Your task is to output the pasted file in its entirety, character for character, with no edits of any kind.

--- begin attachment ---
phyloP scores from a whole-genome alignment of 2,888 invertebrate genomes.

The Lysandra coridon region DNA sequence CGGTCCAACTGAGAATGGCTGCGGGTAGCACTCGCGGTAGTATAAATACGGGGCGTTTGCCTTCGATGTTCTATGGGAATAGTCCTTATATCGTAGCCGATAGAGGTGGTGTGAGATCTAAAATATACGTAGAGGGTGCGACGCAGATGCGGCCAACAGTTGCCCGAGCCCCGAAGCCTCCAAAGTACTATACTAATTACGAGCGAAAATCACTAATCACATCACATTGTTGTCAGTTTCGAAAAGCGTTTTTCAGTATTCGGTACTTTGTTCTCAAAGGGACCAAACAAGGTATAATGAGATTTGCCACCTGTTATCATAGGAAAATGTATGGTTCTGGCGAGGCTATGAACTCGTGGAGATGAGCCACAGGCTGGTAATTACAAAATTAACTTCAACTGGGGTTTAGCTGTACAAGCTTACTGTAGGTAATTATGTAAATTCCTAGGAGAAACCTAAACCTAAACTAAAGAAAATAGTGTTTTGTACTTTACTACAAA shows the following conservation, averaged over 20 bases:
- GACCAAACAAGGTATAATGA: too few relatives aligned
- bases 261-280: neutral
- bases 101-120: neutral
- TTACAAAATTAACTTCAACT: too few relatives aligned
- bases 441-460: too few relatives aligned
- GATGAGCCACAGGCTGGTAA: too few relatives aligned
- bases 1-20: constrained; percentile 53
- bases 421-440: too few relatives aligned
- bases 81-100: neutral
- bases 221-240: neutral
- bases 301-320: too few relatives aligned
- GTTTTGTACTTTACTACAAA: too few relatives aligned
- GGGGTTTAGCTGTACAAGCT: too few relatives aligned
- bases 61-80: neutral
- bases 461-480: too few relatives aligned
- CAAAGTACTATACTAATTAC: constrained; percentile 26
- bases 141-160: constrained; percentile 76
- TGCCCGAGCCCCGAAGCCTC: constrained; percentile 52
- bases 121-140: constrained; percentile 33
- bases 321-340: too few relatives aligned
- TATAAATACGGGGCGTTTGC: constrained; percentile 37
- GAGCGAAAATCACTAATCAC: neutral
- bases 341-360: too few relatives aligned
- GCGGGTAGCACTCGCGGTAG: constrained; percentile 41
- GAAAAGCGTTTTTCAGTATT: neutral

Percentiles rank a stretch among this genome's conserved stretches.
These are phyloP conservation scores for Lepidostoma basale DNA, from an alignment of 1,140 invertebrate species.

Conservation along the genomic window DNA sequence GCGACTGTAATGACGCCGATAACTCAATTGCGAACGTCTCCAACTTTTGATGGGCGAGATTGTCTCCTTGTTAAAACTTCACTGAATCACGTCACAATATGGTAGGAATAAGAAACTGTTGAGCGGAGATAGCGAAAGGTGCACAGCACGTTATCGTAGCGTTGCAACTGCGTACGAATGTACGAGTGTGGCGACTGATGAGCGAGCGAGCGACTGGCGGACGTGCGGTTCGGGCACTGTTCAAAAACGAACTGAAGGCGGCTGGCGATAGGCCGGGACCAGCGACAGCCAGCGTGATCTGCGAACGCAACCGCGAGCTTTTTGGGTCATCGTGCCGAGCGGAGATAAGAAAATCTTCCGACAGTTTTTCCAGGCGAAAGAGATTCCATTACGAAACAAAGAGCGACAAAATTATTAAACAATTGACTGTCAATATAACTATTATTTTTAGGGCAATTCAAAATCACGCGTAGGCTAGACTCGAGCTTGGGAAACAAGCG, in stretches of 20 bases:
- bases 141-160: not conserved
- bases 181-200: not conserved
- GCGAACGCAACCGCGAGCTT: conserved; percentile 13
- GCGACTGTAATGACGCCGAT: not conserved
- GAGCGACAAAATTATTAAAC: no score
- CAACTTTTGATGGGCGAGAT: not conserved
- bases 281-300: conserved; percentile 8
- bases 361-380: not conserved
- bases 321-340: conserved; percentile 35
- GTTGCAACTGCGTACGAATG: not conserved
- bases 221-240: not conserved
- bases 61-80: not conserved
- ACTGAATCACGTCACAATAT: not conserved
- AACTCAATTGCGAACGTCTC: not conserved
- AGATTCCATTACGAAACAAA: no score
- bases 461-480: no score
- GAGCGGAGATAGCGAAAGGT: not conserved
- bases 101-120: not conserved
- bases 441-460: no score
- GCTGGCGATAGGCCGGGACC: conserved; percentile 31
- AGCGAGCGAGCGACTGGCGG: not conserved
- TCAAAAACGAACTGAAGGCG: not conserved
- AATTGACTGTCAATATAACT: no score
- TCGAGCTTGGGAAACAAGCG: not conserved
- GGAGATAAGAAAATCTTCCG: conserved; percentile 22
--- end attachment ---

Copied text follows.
phyloP scores from a whole-genome alignment of 2,888 invertebrate genomes.

The Lysandra coridon region DNA sequence CGGTCCAACTGAGAATGGCTGCGGGTAGCACTCGCGGTAGTATAAATACGGGGCGTTTGCCTTCGATGTTCTATGGGAATAGTCCTTATATCGTAGCCGATAGAGGTGGTGTGAGATCTAAAATATACGTAGAGGGTGCGACGCAGATGCGGCCAACAGTTGCCCGAGCCCCGAAGCCTCCAAAGTACTATACTAATTACGAGCGAAAATCACTAATCACATCACATTGTTGTCAGTTTCGAAAAGCGTTTTTCAGTATTCGGTACTTTGTTCTCAAAGGGACCAAACAAGGTATAATGAGATTTGCCACCTGTTATCATAGGAAAATGTATGGTTCTGGCGAGGCTATGAACTCGTGGAGATGAGCCACAGGCTGGTAATTACAAAATTAACTTCAACTGGGGTTTAGCTGTACAAGCTTACTGTAGGTAATTATGTAAATTCCTAGGAGAAACCTAAACCTAAACTAAAGAAAATAGTGTTTTGTACTTTACTACAAA shows the following conservation, averaged over 20 bases:
- GACCAAACAAGGTATAATGA: too few relatives aligned
- bases 261-280: neutral
- bases 101-120: neutral
- TTACAAAATTAACTTCAACT: too few relatives aligned
- bases 441-460: too few relatives aligned
- GATGAGCCACAGGCTGGTAA: too few relatives aligned
- bases 1-20: constrained; percentile 53
- bases 421-440: too few relatives aligned
- bases 81-100: neutral
- bases 221-240: neutral
- bases 301-320: too few relatives aligned
- GTTTTGTACTTTACTACAAA: too few relatives aligned
- GGGGTTTAGCTGTACAAGCT: too few relatives aligned
- bases 61-80: neutral
- bases 461-480: too few relatives aligned
- CAAAGTACTATACTAATTAC: constrained; percentile 26
- bases 141-160: constrained; percentile 76
- TGCCCGAGCCCCGAAGCCTC: constrained; percentile 52
- bases 121-140: constrained; percentile 33
- bases 321-340: too few relatives aligned
- TATAAATACGGGGCGTTTGC: constrained; percentile 37
- GAGCGAAAATCACTAATCAC: neutral
- bases 341-360: too few relatives aligned
- GCGGGTAGCACTCGCGGTAG: constrained; percentile 41
- GAAAAGCGTTTTTCAGTATT: neutral

Percentiles rank a stretch among this genome's conserved stretches.
These are phyloP conservation scores for Lepidostoma basale DNA, from an alignment of 1,140 invertebrate species.

Conservation along the genomic window DNA sequence GCGACTGTAATGACGCCGATAACTCAATTGCGAACGTCTCCAACTTTTGATGGGCGAGATTGTCTCCTTGTTAAAACTTCACTGAATCACGTCACAATATGGTAGGAATAAGAAACTGTTGAGCGGAGATAGCGAAAGGTGCACAGCACGTTATCGTAGCGTTGCAACTGCGTACGAATGTACGAGTGTGGCGACTGATGAGCGAGCGAGCGACTGGCGGACGTGCGGTTCGGGCACTGTTCAAAAACGAACTGAAGGCGGCTGGCGATAGGCCGGGACCAGCGACAGCCAGCGTGATCTGCGAACGCAACCGCGAGCTTTTTGGGTCATCGTGCCGAGCGGAGATAAGAAAATCTTCCGACAGTTTTTCCAGGCGAAAGAGATTCCATTACGAAACAAAGAGCGACAAAATTATTAAACAATTGACTGTCAATATAACTATTATTTTTAGGGCAATTCAAAATCACGCGTAGGCTAGACTCGAGCTTGGGAAACAAGCG, in stretches of 20 bases:
- bases 141-160: not conserved
- bases 181-200: not conserved
- GCGAACGCAACCGCGAGCTT: conserved; percentile 13
- GCGACTGTAATGACGCCGAT: not conserved
- GAGCGACAAAATTATTAAAC: no score
- CAACTTTTGATGGGCGAGAT: not conserved
- bases 281-300: conserved; percentile 8
- bases 361-380: not conserved
- bases 321-340: conserved; percentile 35
- GTTGCAACTGCGTACGAATG: not conserved
- bases 221-240: not conserved
- bases 61-80: not conserved
- ACTGAATCACGTCACAATAT: not conserved
- AACTCAATTGCGAACGTCTC: not conserved
- AGATTCCATTACGAAACAAA: no score
- bases 461-480: no score
- GAGCGGAGATAGCGAAAGGT: not conserved
- bases 101-120: not conserved
- bases 441-460: no score
- GCTGGCGATAGGCCGGGACC: conserved; percentile 31
- AGCGAGCGAGCGACTGGCGG: not conserved
- TCAAAAACGAACTGAAGGCG: not conserved
- AATTGACTGTCAATATAACT: no score
- TCGAGCTTGGGAAACAAGCG: not conserved
- GGAGATAAGAAAATCTTCCG: conserved; percentile 22